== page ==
Backing up your cloud/web based data

I'm a big believer and user of cloud / web based apps and data storage. I use Google Docs, Google Reader, Google Sites, Blogger, Evernote, Engrade, iGoogle, Aviary and more. Web based computing allows me to have access to my data and files anywhere that I can get internet access, including on my smart phone. It also allows me to share data and information with others. I also like web based apps and data because it is platform independent - Windows, Linux, Mac - it doesn't matter. The web based apps also, in my experience, seem to run better on older, slower computers than native applications.

I'm also a believer in being prepared and having backups of my data. The services I use have great data centers and backup, but sometimes their servers go down, and sometimes I may not be able to get internet access.

I backup all of my work and data in multiple places so that I always have access to it, even without an internet connection. Here's what and how I do:

1. Google Docs - I use GDocBackup to backup my Google Docs. I also have Google Gears installed so my files are synced with my computer that way too. You can also export your Google Docs to your hard drive.

2. Evernote - I have Evernote's desktop application at home so all of my notes are backed up on my home computer. I also export the data once a week to an html and txt file for backup.

3. Engrade - this is an online grade book. I export my files once a week to Excel for backup.

4. Google Products - I also export my Blogger blogs, iGoogle Settings, Google Reader subscriptions, Calendar, email, tasks, and bookmarks once a week as a back up. For each of them, go to settings and look for the export command. Here's more information on how to export data from Google's services.
(I use Google Chrome so my bookmarks are synced between my two computers.)

5. Google Sites - I use HTTrack Website Copier to make a backup of my website.

All of the backup files are in a directory that is automatically backed up to SugarSync and then kept in sync on both my school and home computers. Sugarsync does this automatically, so it is no effort for me. I also have really, really important data (financial, digitized paper records, etc) on a flash drive in my fireproof safe. Just in case.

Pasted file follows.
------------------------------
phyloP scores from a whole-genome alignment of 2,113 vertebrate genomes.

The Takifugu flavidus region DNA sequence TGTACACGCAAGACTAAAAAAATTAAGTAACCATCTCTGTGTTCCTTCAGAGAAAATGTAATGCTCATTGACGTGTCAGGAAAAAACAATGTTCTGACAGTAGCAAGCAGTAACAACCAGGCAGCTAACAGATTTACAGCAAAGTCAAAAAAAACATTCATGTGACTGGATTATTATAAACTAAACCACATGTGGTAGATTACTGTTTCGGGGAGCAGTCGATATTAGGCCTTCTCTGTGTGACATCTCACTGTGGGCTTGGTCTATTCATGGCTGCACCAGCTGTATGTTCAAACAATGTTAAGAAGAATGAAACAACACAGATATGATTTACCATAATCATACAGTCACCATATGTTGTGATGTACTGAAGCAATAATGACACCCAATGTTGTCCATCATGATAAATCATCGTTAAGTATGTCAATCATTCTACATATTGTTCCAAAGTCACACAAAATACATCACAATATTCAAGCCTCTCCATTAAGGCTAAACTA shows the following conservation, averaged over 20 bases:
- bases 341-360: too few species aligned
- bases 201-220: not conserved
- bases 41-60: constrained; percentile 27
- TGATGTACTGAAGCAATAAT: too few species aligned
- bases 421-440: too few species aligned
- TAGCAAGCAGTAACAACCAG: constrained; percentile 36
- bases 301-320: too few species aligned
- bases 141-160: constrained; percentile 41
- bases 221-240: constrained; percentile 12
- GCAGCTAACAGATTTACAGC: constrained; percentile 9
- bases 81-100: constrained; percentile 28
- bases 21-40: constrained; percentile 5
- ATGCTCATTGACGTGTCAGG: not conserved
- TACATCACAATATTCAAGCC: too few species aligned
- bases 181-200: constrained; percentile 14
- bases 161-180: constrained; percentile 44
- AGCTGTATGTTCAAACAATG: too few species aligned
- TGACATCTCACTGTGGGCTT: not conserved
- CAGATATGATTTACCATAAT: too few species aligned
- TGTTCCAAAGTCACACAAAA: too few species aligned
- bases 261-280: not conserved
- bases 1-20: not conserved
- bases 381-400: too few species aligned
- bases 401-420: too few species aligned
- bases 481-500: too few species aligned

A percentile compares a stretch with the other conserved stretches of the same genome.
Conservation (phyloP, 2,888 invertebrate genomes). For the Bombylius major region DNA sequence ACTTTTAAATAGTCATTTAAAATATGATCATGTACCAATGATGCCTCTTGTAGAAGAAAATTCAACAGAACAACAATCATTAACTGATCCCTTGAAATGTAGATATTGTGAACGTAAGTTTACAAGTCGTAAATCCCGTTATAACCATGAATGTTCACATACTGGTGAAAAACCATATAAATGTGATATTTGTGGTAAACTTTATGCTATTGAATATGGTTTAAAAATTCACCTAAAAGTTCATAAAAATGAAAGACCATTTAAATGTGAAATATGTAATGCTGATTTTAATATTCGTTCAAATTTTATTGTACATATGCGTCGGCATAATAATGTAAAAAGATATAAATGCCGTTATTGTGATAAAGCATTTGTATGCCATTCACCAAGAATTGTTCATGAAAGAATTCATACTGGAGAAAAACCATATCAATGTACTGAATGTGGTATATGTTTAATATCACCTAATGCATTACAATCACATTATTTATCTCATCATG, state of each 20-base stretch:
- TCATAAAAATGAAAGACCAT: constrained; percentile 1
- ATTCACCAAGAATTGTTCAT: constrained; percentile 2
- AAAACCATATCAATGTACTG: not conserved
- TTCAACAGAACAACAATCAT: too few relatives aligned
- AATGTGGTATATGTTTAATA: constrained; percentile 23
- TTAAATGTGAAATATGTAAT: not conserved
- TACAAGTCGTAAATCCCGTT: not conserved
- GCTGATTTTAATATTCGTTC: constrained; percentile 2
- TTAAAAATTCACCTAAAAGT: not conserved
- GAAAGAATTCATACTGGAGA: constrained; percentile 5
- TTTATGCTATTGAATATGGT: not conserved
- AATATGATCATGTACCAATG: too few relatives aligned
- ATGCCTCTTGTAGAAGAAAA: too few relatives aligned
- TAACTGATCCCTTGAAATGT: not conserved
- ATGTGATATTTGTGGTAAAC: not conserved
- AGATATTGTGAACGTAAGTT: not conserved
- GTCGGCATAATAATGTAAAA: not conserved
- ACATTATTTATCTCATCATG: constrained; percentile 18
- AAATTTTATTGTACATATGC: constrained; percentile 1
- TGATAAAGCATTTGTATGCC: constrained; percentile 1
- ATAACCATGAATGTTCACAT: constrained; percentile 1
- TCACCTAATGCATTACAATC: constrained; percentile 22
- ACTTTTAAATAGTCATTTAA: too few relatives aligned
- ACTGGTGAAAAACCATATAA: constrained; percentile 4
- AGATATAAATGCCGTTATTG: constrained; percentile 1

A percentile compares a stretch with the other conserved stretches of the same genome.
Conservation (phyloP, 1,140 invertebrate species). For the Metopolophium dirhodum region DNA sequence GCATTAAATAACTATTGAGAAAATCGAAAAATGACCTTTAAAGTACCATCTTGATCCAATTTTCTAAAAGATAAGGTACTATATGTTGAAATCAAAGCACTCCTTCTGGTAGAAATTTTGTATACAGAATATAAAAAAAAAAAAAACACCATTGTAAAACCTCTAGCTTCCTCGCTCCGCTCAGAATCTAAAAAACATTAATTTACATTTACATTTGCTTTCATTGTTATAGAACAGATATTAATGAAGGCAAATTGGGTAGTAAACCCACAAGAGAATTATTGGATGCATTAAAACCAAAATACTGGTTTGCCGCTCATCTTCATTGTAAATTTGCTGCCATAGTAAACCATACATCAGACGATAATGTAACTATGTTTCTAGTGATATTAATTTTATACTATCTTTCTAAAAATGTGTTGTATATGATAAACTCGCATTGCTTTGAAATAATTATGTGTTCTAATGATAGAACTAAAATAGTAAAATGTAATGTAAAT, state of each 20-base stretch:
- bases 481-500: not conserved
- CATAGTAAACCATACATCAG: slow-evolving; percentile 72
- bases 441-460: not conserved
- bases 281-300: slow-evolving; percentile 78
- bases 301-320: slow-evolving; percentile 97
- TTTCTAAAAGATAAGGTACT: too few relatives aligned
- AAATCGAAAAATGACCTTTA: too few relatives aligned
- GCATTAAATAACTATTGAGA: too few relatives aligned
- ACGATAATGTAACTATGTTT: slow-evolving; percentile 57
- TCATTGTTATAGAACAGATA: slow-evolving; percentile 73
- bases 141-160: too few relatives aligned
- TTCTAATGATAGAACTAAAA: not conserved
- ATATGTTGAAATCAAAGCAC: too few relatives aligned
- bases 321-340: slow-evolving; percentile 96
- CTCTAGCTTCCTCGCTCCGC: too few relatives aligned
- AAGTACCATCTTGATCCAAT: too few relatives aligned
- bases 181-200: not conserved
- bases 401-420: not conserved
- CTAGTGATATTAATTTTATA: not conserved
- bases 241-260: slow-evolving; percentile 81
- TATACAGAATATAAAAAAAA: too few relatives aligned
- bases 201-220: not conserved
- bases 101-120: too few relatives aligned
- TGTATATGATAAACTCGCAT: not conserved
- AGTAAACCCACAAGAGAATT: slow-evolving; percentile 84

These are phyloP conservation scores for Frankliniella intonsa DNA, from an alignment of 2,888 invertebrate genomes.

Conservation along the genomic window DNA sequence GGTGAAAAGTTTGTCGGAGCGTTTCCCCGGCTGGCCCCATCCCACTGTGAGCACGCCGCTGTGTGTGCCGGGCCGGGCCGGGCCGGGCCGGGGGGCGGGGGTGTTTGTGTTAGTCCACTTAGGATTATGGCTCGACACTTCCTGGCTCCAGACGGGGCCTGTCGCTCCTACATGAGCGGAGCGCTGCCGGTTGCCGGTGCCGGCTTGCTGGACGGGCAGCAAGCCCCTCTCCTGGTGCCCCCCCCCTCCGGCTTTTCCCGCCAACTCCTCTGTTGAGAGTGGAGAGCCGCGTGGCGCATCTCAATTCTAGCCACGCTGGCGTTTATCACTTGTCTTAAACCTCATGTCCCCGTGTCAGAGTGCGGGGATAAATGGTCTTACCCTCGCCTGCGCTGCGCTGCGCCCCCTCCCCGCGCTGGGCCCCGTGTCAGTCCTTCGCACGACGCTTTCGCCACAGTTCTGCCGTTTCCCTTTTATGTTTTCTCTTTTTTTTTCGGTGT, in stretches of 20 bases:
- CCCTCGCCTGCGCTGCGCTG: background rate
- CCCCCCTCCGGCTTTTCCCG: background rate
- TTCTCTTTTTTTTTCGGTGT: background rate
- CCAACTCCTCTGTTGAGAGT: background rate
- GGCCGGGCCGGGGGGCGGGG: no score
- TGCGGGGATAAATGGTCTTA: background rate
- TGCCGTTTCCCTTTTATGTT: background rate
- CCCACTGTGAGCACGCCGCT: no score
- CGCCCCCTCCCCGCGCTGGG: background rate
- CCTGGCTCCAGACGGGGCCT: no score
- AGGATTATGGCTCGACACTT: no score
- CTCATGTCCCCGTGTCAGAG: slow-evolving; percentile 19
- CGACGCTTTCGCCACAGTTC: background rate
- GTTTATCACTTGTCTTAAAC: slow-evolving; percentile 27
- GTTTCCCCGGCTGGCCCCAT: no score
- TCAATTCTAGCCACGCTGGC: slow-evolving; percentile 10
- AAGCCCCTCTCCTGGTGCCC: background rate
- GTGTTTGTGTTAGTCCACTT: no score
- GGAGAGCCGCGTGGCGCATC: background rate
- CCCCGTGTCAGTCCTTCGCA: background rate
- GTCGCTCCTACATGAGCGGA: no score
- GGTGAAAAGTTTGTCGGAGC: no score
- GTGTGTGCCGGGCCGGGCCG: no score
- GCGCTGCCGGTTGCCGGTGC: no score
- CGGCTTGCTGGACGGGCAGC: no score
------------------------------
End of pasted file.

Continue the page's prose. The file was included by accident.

I also sync my Palm Centro smart phone with my Google Calendar and Google Contacts using Goosync. I then backup everything on my Centro by Hotsyncing it to my home computer. I also have a microSD card in the Centro that has a back up of my important files so that I can access them via my Centro, even if there is no signal to get an internet connection. I can use Sugarsync to access all of my other files via the internet on my Centro also.

My home computer's disk drive is also backed up to an external hard drive every day.

Some may say this is overkill, but all of it takes me about 10 min each week and gives me great piece of mind.

How do you backup your files and data?

Related Posts:

Apple iPad - is it a game changer?

(images from Engadget)

Apple just announced their long awaited and anticipated tablet/slate, the iPad. Steve Jobs described it as something between a smart phone and a laptop.

It is really an over sized iPhone. It runs the same operating system and can use the same applications. iPhone apps look a little weird on it, but they are releasing a software developers kit so that developers can modify their applications for the iPad.

This device has been heralded as a "game changer" by many in the technology, and education sectors. It is a very cool device, but I don't know that it is the game changer they expected.

Like the iPhone, the iPad is a thin tablet. It even has the center button like an iPhone. It is 1/2" thick, weighs 1.5 pounds and has a 9.7" (diag) screen. The screen is multi-touch and capacitive. Memory comes in 16GB, 32GB or 64GB (flash memory). It has Bluetooth and WiFi also. Apple states that the battery lasts 10 hours with a month of standby. My guess this is a combination of a new chip from Apple and the fact that the operating system does not multi-task.

There will be support for 3G wireless in some models too. They have a special deal with AT&T with lower prices and prepaid (no contracts). The GSM will be unlocked also.

I was surprised that there is no camera on it. I would think a forward facing camera would be good for video conferencing.

That's right, no mention of multi-tasking on the iPad. For me, this is not good. It also has a virtual keyboard only. These two things make this less of a productive or educational tool. I can't imagine a student doing research and creating content and projects on a device that doesn't multi-task. Every time they left an app, it would close. It would also be difficult to do much typing on a virtual keyboard that is flush with the screen instead of tilted. I think that a laptop is still a much better educational tool than this.

Now, if they have an app that can use a special stylus and allow students to take handwritten notes in a digital pad, that might be useful for some.

There is a Bluetooth keyboard with a stand to support the iPad at a nice angle, which would make it better for productivity and educational uses. No word on price or availability.